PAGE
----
Friday, August 10, 2007

Colin Randall goes from strength to strength

Glancing at the Independent today, I did a double-take, that was followed quickly by a sense of déjà vu.

The headline read "Provençal bar is two steps too close to God"

Now where have we read before about a vexatious proximity between wine pichet and communion cup (vexatious, at any rate, for the French, who, with their tidy minds, like to keep things in their separate compartments) ?

Was it not ex-Telegraph journalist Colin Randall, writing on his Salut! blog ?

Indeed it was, and he is now spreading his wings further as a freelance journalist, reporting for the Independent on the foibles of our occasionally perplexing French neighbour.

(He has other blogging interests too, notably Sunderland football club and folk music, but we'll come back to those another day - or, there again, maybe we won't).

I warmed to his opening paragraph:

"For tourists passing through the idyllic Provençal village of La Motte, the Bar des Cascades is a convenient watering hole on a drive round the spectacular Gorges du Verdon."

Why ? Because although Jane and I have still to visit La Motte we made our first visit recently to those Gorges du Verdon, the subject of a post. What a spectacular region that is, and so handy, as he says, for a day trip from the coast.

Anyway, it's good to see Colin continuing to establish himself as an independent with "un doigt en beaucoup de pies".

Operating as a freelance after the security of salaried employment is no easy task, as this writer (and fellow victim of Mammon) knows from his own experience.

Incidentally, visitors to his Salut! will find yours truly has posted Part 2 of his guest blog. It tells of our our recent mission to Tuscany in search of a strategically-sited location for a planned late-life "gap year".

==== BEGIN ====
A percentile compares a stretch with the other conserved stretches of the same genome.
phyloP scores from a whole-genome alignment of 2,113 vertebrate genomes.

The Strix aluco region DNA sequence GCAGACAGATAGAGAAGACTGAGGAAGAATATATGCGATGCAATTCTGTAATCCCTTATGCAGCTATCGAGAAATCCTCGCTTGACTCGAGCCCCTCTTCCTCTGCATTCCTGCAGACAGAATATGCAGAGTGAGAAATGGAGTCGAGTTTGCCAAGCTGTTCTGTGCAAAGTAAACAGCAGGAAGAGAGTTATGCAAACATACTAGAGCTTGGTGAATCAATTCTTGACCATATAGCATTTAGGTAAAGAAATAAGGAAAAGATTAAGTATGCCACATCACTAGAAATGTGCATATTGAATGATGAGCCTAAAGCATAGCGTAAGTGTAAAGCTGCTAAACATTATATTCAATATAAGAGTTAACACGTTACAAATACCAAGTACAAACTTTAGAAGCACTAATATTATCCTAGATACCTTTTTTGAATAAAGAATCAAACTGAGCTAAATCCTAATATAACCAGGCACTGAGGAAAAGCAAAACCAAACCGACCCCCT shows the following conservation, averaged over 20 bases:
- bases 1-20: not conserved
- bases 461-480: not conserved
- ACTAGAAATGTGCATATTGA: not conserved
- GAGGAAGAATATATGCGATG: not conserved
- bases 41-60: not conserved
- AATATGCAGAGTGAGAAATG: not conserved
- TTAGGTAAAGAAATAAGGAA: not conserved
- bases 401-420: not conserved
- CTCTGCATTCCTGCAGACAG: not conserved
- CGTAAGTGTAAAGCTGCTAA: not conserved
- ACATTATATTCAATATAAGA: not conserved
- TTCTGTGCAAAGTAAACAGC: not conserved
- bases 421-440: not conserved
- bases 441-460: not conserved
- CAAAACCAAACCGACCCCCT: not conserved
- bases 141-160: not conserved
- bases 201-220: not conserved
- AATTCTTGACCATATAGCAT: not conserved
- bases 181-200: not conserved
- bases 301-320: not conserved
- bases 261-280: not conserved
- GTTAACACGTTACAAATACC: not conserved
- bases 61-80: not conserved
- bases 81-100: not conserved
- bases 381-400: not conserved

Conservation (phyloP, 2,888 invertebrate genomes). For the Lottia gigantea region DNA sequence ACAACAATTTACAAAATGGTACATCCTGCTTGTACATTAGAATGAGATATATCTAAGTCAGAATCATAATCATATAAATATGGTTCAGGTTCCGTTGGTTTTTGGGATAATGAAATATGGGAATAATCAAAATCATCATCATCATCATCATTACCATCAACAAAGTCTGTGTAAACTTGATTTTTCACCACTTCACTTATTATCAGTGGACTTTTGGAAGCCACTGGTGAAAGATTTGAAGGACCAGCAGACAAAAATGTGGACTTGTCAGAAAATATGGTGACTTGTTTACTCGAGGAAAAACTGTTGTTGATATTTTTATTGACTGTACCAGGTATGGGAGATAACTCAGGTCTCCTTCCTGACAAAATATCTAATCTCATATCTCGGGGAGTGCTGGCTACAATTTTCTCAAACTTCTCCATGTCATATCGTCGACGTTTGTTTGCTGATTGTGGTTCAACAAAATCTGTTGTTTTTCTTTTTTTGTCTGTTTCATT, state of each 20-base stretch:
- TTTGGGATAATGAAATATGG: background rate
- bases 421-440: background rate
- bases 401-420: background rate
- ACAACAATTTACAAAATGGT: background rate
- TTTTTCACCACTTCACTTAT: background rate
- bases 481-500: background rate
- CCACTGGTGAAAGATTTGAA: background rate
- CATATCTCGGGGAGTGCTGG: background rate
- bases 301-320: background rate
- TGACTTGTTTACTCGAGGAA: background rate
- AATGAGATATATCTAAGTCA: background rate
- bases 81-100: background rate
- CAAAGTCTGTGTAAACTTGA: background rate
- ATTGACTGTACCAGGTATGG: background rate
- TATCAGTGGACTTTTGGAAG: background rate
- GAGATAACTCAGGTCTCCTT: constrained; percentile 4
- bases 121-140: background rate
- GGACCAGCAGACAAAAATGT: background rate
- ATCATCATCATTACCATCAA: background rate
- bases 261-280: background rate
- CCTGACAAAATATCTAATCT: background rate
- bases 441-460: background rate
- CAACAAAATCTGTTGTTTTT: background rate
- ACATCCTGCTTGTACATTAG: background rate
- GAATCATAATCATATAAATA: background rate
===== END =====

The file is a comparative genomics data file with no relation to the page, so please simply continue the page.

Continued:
Some may find the organization of my screed a little puzzling, not to say quirky.
Well, I freely admit to the latter. It is quirky, but I don't like my readers to be puzzled, so a brief word of explanation is in order.

Colin R has suffered in his career, no doubt, at the hands of editors wielding the blue pencil. The original script I sent him was prefaced with a warning that my script was organized as a "conversational Möbius strip", my having borrowed that term from a recent article by that clever and effortlessly (?) eloquent A.A.Gill.

I assumed that most folk would know what a Möbius strip was, but Colin, wearing his no-nonsense editorial hat, appeared to think otherwise.

Möbius strip

My script was originally organized as a long preamble, followed, finally, by the main thrust. Responding to faint praise from my wife, it was then re-organized as main body first, with the preamble as postscript, or should that be "prescript", with a jokey pointer at the end back to the main body.
Oi, wake up there, you in the back row !
By sheer coincidence, AA Gill was writing in the Times that day about that "conversational Möbius strip".

The Möbius strip, apart from being a one-sided loop (yes, one-sided, despite appearances to the contrary !), has some other remarkable properties.
If anyone wishes to know more, I'd be happy to do a short post on how you can make your own in a second or two, and then , with a pair of scissors, proceed to amaze your children or grandchildren .
A word of warning: their school teachers might not thank you for stealing their thunder on this vital part of their armoury, like how to keep 3B quiet on a wet Friday afternoon.
Anyway, to loop back to that initial subject ( that bloody strip again) : one hates to see talent go to waste, especially when it has a rare and fine writing style. So hats off to Colin for picking up the pieces and making the best of a bad situation, in so exemplary a style. His wife and family must be very proud of him We his devoted readers certainly are.
Links to Colin Randall's blogs to follow:

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